- Delay – the craving will pass.
- Chew on it- keep your mouth busy to get your mind off of nicotine.
- Don’t have ‘just one’ – it never stops with one with this mindset.
- Get physical – help distract you from tobacco cravings and produce natural dopamine.
- Try relaxation techniques – deep breathing, muscle relaxation, yoga, visualization, pilates, massage or listening to calming music.
- Call for reinforcements – connect with a family member, friend or support group member for help to resist a tobacco craving.
- Go online for support – online support groups and chat rooms.
- Remind yourself of the benefits – health, saving money, saving your loved ones from second hand smoke.
How does nicotine affect the body?
Nicotine affects the body in two ways: stimulates and calms it. Nicotine is a stimulating drug that speeds up the signals from the brain to the body, it increases the heart rate and the amount of oxygen that the heart consumes. Nicotine is also a relaxing drug that causes the feeling of well-being. Nicotine is anxiolytic that means it reduces anxiety, often caused by stress. When using nicotine repeatedly possible result are: positive reinforcement, negative reinforcement, reduction of body weight, enhancement of performance, protection against: Parkinson’s, Tourette’s and Alzheimer’s disease, defense against ulcerative colitis and sleep apnea, increase in blood pressure, flow of blood to the heart, heart rate and a narrowing of the arteries.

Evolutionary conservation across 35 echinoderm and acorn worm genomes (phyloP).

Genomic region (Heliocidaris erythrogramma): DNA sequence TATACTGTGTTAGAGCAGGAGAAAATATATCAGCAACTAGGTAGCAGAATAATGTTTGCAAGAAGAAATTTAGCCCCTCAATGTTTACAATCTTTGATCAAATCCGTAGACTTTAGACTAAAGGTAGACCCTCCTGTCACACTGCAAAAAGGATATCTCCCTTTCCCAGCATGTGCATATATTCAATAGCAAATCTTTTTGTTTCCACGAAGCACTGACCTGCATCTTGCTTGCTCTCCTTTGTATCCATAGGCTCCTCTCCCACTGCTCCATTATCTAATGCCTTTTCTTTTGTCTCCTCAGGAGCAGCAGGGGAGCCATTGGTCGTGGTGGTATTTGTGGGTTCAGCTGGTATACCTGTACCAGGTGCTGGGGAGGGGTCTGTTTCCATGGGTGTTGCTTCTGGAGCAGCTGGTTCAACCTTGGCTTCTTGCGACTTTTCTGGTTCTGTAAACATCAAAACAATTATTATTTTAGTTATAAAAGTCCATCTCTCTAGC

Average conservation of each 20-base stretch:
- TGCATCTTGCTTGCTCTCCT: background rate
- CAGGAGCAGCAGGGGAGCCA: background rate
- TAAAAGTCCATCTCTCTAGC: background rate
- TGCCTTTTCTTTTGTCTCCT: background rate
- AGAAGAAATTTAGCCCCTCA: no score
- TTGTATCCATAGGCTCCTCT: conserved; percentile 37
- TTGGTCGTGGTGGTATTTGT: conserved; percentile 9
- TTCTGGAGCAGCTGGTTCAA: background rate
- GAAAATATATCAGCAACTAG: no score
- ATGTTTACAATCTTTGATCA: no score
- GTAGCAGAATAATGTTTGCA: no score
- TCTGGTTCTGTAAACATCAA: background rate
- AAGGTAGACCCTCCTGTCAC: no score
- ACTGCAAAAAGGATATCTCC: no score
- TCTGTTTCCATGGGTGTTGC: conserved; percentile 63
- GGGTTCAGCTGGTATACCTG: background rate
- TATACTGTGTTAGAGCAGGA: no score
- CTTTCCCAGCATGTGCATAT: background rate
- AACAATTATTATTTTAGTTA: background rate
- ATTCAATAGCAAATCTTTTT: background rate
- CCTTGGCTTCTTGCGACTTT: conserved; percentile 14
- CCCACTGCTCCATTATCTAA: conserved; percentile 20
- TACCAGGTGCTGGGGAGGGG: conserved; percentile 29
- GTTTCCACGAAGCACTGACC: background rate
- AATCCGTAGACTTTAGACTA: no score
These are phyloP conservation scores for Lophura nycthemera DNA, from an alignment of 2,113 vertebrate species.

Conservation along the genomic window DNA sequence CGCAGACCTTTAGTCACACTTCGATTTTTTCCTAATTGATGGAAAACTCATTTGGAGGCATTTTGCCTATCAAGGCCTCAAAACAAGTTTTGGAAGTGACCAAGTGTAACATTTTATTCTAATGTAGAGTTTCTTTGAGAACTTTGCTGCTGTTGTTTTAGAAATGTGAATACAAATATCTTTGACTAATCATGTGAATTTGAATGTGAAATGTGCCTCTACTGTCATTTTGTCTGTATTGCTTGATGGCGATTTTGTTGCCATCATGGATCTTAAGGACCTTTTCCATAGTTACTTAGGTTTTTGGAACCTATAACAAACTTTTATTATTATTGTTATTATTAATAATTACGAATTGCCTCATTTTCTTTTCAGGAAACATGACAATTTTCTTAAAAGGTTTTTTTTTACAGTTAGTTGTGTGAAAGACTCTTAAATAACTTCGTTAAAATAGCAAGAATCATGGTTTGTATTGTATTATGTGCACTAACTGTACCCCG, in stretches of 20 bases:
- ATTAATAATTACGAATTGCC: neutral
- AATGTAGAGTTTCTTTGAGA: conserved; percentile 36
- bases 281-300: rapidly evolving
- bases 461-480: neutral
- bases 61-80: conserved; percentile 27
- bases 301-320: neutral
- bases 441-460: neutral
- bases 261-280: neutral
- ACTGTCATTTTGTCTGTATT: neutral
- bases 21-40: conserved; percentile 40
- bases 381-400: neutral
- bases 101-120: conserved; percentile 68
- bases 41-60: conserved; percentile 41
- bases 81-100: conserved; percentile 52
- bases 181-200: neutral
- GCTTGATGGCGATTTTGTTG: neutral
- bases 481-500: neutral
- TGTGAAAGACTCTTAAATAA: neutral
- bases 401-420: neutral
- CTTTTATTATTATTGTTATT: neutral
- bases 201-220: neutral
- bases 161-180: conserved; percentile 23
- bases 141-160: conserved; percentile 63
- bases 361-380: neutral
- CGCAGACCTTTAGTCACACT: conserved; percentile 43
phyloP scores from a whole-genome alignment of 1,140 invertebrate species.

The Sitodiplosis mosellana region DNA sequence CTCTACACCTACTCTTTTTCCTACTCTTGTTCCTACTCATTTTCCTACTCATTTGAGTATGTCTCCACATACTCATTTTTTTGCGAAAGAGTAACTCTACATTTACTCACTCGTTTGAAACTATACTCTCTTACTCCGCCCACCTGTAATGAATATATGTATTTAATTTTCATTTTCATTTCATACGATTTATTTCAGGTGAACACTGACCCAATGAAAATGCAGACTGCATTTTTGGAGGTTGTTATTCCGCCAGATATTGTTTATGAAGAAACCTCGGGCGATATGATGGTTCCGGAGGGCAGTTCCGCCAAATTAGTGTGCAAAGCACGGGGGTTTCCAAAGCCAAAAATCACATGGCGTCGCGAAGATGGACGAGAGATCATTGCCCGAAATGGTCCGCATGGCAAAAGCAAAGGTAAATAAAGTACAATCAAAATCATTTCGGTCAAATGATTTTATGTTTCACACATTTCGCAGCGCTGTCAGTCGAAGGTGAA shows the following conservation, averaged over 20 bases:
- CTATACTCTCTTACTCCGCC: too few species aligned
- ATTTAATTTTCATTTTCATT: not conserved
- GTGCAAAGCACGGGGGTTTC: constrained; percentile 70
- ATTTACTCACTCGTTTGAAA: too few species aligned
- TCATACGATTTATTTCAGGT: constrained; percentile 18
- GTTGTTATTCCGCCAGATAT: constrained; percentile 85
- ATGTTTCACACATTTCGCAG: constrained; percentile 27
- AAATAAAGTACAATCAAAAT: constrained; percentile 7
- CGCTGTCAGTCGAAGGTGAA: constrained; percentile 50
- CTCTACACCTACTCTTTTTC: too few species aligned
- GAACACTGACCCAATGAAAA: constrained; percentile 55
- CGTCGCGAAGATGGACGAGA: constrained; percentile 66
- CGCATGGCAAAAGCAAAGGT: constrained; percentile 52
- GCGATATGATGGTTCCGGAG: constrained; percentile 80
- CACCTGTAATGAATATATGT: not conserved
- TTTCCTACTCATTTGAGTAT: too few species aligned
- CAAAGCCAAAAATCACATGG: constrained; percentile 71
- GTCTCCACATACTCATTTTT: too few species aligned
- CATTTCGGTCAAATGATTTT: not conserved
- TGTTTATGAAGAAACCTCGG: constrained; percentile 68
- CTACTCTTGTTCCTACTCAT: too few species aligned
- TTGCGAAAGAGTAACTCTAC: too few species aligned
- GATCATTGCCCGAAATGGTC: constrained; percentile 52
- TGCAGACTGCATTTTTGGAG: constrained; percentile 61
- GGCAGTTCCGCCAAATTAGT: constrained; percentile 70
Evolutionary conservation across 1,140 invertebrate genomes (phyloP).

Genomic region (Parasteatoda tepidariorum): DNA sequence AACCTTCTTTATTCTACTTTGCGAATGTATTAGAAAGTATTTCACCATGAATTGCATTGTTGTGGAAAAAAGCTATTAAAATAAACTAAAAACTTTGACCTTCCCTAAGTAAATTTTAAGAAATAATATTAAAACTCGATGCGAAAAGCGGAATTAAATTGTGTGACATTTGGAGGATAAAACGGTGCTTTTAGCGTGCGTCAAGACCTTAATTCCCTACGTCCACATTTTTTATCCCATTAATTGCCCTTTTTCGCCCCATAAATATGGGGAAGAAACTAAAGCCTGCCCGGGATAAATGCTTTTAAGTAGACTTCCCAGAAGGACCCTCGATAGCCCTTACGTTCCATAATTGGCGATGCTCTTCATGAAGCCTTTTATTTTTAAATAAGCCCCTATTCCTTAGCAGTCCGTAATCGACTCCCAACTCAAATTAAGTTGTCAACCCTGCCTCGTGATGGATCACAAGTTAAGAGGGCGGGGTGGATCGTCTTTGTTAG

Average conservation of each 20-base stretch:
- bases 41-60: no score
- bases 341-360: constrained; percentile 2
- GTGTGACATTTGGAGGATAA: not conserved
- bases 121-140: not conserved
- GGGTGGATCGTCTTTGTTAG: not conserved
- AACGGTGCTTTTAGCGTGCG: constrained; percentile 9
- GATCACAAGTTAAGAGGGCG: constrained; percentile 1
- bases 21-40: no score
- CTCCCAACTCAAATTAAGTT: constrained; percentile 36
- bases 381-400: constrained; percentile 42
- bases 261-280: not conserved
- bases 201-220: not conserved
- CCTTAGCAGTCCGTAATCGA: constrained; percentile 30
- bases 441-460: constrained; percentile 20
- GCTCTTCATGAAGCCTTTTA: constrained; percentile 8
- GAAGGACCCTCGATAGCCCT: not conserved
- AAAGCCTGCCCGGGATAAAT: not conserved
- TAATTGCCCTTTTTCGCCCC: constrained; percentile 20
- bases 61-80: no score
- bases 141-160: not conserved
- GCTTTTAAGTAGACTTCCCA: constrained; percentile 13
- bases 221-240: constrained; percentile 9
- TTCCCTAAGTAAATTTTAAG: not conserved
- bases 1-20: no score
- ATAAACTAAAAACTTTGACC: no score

Read more about the health effects of nicotine pouch.
What happens when you quit smoking and start vaping?
When you quit smoking and start vaping you stop inhaling burnt tobacco smoke. Vaping is healthier than normal smoking when it comes to tobacco. But when you vape you still inhale harmful chemicals and your close ones are in danger of secondhand smoking.
Read more about what is a vape.
Is it Okay if I Quit Smoking Immediately?
Yes, it is okay if you quit smoking immediately. The side effects of quitting smoking suddenly are a bit harder when doing it gradually. At the same time side effects of quitting smoking suddenly will last for a shorter time period than when you would do it gradually.
Are Symptoms of Nicotine Withdrawal Temporary?
Yes, symptoms of nicotine withdrawal are temporary. Nicotine withdrawal symptoms last from a few days up to several weeks. Nicotine withdrawal symptoms will get a little better every day, the third day will be the hardest.